Capitalize The First Letter Challenge

// — — Directions

// Write a function that accepts a string. The function should

// capitalize the first letter of each word in the string then

// return the capitalized string.

// — — Examples

// capitalize(‘a short sentence’) → ‘A Short Sentence’

// capitalize(‘a lazy fox’) → ‘A Lazy Fox’

// capitalize(‘look, it is working!’) → ‘Look, It Is Working!’

This challenge is good for two things.

This challenge isn’t particularly mind boggling, but it does take some time to think about how you’re going to go about solving it.

Let’s talk about it in pseudo code.

So what do we need to do? We need to write a function that takes in a string and returns a new string where the first letter of each word will be capitalized. I solved this problem a couple of different ways and I will break down each solution step-by-step.

Transforming -

If we want to iterate through the string, we can use a standard for loop or a for of loop on the string.

I decided I thought it would be easier to deal with an array than a string because strings are immutable.

Here are my first steps:

let finalArray = []

let arr = str.split(‘ ‘)

I created an empty array to push my capitalized words into, and split my string into an array to perform actions on it. (notice there is a space between quotations in my split argument. This means the items in the array will be split between the spaces in our input string.)

The Loop -

The next thing I want to do is create a loop so that we can loop through each item in our array to perform actions on it.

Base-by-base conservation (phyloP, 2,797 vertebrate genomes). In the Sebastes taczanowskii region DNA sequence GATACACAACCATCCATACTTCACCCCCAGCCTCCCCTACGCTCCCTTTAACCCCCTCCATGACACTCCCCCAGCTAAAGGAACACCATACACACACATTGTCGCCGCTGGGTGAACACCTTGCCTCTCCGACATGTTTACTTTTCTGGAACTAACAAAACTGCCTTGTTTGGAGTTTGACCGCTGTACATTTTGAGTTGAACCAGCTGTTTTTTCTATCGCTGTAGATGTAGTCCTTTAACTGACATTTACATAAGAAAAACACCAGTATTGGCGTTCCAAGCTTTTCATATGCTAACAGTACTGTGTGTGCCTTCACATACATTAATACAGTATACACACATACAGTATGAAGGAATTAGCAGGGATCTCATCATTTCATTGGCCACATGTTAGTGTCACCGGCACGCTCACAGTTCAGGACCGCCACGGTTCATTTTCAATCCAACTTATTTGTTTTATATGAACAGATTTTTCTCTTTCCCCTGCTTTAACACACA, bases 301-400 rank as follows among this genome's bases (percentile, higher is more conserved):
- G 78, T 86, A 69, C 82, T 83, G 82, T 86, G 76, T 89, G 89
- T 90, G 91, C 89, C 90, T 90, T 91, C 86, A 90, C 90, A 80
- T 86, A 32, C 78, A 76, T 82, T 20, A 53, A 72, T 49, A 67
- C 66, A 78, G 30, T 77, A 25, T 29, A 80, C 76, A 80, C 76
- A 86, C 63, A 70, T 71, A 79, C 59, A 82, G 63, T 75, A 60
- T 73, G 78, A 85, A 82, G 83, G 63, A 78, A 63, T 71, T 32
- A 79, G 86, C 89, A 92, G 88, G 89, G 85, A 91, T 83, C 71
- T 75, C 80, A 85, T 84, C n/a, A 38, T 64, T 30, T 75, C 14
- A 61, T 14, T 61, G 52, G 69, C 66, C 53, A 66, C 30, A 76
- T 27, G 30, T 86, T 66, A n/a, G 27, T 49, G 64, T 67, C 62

for (let word of arr) {


The tricky part of this challenge is understanding that in order to have access to the first letter of each word, we have to split the word into individual letters.

let letters = word.split(‘’) // meaning ‘hello’ turns into [‘h’, ‘e’, ‘l’, ‘l’, ‘o’]

Now that we have the word split up, we can capitalize the first letter of each word.


Now it’s time to join the word together in its new form.

letters[0].toUpperCase() + word.slice(1)

and since we’re pushing it into a new array, we can actually push those concatenated strings at the same time in our push argument

finalArray.push(letters[0].toUpperCase() + word.slice(1))

When the for loop ends, we want to return our new array, but it needs to be joined between the spaces the same way that it was split between its spaces

return finalArray.join(‘ ‘)

This solution passes all of the tests. It’s efficient, very readable, and does exactly what it’s supposed to.

Second Solution -

The next solution it’s exactly semantic, but it is a one liner solution.

return str.split(‘ ‘).map(word => word[0].toUpperCase() + word.slice(1)).join(‘ ‘)

It’s essentially the same exact thing, minus using the new array to allocate the memory.

Split it into an array of words, map each word and return a new string where the first letter is capitalized.

That’s pretty much the whole problem. Like I said, it isn’t exactly a mind boggling problem, but it can get a little tricky when it comes to implementation.

I hope this has been a helpful technical blog post! I really enjoy writing these posts because I find passion in teaching basic coding concepts to new software engineers. I’ll be doing a harder code challenge next. Thanks for reading!



Get the Medium app

A button that says 'Download on the App Store', and if clicked it will lead you to the iOS App store
A button that says 'Get it on, Google Play', and if clicked it will lead you to the Google Play store